Thanksgiving week always inspires lots of articles and posts about gratitude. There are photos of perfect-looking, big, multi-generational families (who has that family?) and stories from famous people about their Thanksgiving tradition of how everyone at their Thanksgiving table shares the thing they are most grateful for in the past year (which might be the single most effective way for me to ensure most of my family and friends would never return to my home for a meal). Those holiday traditions are fine, but I gave up the image of the (failed attempt) at Norman Rockwell Thanksgiving years ago.
Quite frankly, I suspect many of us, Thanksgiving aside, are not feeling particularly grateful much of the time. Like most worthwhile things in life; love, learning, health, etc., deep gratitude has to be cultivated. It takes time and effort.
Years ago when Oprah introduced the Simple Abundance book by Sarah Ben Breathnach to her fans, I started keeping a gratitude journal (aka, a notebook) and loved it. And then like with many impactful, good habits, I eventually got lazy and stopped doing it (see it takes time and effort in the previous paragraph).
Last year, a new friend talked about having recently begun keeping a gratitude journal and what a big impact it had on her. So I started again, writing down the things I was grateful for and was immediately reminded of how much day-to-day gratitude it reinforces. So now on most days, I’ll spend a few minutes at the beginning of the day reflecting on the previous one and writing down those things I’m most grateful for. Mostly I find myself grateful for the really simple things – fresh picked lemons from our lemon tree, hearing the coyotes howl at night as they get together in the hills near our house, or a long phone call with an old friend. What’s true for me is that the experience has heightened my experience of gratitude.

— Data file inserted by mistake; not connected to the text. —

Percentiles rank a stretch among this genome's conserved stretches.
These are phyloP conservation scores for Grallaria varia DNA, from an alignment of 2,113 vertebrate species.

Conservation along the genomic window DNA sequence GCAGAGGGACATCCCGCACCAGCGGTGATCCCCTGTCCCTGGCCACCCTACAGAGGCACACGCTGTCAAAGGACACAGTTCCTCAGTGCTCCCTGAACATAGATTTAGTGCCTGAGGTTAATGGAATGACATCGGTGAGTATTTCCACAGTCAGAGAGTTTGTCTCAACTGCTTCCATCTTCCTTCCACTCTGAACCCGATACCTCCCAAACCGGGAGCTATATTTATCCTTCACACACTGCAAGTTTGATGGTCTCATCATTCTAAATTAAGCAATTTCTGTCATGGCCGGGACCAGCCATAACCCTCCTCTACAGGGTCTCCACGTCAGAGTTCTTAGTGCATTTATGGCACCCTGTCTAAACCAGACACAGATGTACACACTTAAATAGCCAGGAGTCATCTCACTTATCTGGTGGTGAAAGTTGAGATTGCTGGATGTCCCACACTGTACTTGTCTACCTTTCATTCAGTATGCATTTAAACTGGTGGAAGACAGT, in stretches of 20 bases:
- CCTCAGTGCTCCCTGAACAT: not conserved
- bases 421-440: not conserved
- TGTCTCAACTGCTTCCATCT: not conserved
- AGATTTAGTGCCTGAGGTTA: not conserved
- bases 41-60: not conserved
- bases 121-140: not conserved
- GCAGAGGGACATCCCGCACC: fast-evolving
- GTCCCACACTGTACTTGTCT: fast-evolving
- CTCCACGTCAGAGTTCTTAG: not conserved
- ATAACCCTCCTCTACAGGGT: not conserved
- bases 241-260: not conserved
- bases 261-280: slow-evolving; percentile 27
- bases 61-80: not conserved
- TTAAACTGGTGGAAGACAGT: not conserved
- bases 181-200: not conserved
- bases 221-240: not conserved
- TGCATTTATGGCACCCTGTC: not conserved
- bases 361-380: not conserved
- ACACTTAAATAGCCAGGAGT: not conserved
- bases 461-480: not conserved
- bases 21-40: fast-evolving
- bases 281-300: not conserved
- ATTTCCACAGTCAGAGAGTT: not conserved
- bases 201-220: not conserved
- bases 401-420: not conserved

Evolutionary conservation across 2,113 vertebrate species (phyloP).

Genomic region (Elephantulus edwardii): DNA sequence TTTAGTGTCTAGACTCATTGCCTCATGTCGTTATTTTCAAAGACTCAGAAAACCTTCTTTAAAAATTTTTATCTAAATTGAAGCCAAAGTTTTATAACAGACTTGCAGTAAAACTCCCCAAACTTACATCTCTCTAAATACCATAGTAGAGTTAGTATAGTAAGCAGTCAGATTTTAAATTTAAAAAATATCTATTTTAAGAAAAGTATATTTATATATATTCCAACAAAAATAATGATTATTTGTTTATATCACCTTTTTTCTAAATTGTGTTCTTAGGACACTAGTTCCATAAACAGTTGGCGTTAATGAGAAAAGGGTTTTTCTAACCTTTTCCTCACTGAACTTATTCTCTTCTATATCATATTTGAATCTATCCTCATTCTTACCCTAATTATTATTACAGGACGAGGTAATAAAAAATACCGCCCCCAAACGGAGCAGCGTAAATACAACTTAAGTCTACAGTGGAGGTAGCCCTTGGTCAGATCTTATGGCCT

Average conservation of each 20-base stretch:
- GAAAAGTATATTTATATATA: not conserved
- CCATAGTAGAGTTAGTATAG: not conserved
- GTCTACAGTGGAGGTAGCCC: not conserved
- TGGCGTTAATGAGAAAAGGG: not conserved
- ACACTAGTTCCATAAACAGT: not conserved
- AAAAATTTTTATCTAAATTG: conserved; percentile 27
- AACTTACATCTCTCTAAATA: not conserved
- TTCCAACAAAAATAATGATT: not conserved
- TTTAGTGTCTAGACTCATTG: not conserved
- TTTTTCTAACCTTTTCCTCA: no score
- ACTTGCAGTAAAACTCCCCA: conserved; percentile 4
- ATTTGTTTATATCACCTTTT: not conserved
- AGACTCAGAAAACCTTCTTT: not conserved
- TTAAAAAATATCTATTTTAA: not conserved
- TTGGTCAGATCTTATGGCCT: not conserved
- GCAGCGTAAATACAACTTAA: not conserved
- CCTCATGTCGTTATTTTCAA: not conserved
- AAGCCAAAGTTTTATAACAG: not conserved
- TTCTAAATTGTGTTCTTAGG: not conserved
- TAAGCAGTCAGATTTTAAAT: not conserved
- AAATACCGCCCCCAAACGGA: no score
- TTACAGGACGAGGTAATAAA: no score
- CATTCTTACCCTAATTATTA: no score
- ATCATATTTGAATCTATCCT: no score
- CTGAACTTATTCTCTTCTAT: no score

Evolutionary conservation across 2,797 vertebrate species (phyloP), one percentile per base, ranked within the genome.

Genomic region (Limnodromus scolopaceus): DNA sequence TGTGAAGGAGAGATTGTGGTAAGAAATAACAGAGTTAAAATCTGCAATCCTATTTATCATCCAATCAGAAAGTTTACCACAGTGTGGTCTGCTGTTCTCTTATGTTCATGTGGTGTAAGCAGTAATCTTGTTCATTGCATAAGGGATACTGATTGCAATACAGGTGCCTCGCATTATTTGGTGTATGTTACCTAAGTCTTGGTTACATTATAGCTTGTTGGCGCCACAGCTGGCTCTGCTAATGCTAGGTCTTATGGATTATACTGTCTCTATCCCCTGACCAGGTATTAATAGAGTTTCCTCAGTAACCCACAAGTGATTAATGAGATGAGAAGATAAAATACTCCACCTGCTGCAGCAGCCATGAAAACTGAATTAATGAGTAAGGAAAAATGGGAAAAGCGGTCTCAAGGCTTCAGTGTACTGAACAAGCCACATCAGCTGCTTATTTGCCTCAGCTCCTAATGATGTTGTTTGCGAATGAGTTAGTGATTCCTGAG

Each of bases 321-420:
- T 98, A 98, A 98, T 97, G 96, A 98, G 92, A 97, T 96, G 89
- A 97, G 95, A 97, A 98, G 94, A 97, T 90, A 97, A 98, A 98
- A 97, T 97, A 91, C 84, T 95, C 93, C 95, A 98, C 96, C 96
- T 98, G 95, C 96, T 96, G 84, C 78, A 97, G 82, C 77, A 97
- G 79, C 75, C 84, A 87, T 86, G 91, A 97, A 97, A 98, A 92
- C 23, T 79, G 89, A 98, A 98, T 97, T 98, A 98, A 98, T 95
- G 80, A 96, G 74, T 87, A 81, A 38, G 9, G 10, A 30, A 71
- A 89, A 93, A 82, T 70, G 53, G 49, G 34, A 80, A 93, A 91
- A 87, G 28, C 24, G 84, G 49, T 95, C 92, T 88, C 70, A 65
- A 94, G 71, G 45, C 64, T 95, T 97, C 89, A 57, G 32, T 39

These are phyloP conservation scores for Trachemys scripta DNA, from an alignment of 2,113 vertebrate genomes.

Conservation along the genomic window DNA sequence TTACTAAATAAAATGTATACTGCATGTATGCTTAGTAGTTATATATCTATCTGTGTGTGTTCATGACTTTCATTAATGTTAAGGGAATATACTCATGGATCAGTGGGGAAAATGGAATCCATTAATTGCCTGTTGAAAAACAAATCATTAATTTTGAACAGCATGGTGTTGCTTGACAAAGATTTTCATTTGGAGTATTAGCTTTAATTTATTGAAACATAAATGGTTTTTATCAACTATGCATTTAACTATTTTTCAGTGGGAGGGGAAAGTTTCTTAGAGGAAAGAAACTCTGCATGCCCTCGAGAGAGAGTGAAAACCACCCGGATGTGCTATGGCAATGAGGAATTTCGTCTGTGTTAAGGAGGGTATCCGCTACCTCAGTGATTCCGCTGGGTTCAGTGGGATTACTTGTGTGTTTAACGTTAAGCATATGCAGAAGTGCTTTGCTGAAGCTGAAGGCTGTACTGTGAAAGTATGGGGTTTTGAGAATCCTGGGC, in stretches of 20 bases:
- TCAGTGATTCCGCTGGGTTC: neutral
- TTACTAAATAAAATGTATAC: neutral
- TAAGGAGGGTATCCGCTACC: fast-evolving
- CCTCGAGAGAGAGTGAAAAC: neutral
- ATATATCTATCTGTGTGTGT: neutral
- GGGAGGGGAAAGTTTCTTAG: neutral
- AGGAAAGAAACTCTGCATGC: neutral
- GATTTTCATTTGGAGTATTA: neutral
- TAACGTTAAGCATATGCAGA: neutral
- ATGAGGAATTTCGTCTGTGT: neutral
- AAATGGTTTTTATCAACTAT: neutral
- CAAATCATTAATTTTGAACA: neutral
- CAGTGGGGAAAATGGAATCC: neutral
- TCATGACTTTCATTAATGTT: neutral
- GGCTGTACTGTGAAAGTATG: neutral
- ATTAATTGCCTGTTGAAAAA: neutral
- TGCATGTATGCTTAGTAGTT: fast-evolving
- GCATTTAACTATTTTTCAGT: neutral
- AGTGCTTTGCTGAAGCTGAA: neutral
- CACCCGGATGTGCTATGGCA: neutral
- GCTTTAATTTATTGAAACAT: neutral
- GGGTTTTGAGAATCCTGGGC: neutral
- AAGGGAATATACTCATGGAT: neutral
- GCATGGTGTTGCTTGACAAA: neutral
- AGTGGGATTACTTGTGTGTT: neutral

I’m not a gratitude expert, but I often ask my coaching clients to try gratitude journaling. It’s easy, it’s free, it works. But I’m also a big believer that the practice that works is the one that works for you. Interested in trying a gratitude practice? Try journaling at the time of day that works best for your schedule.
If you just won’t try journaling, here’s a few different approaches to consider:
The Gratitude Jar: Elizabeth Gilbert, the author of Eat, Pray, Love and more recently Big Magic often talks about her Gratitude Jar. She writes down the one thing she is most grateful for each day and adds that note to her jar. She can look back on the notes if she wants. Another added benefit is that she can write these notes even when she’s traveling and add them to the jar when she gets home.
Social Media: If you prefer something more visual, you can try any number of things using photography or video. There are millions of posts to Instagram at #grateful, #gratitude, #365 grateful and on Pinterest under “grateful”. You could easily create your own page or post to these.
Though Shalt Give Thanks. The author, A.J. Jacobs outlined his gratitude experience in the book, The Year of Living Biblically. During the course of the year this non-religious, New Yorker decided to experiment and live his life according to the rules of the Old Testament (Yikes!). Apparently one rule is to be grateful. During the experiment he was saying thanks every day for everything and this lead him “to focus on the 100’s of things that go right every day that we totally take for granted” instead of the three or four that go wrong. He talks about this experience on a fun, recent episode of the James Altucher podcast. http://www.jamesaltucher.com/2016/08/aj-jacobs/
I have to admit as I type this last word, I’m feeling pretty grateful.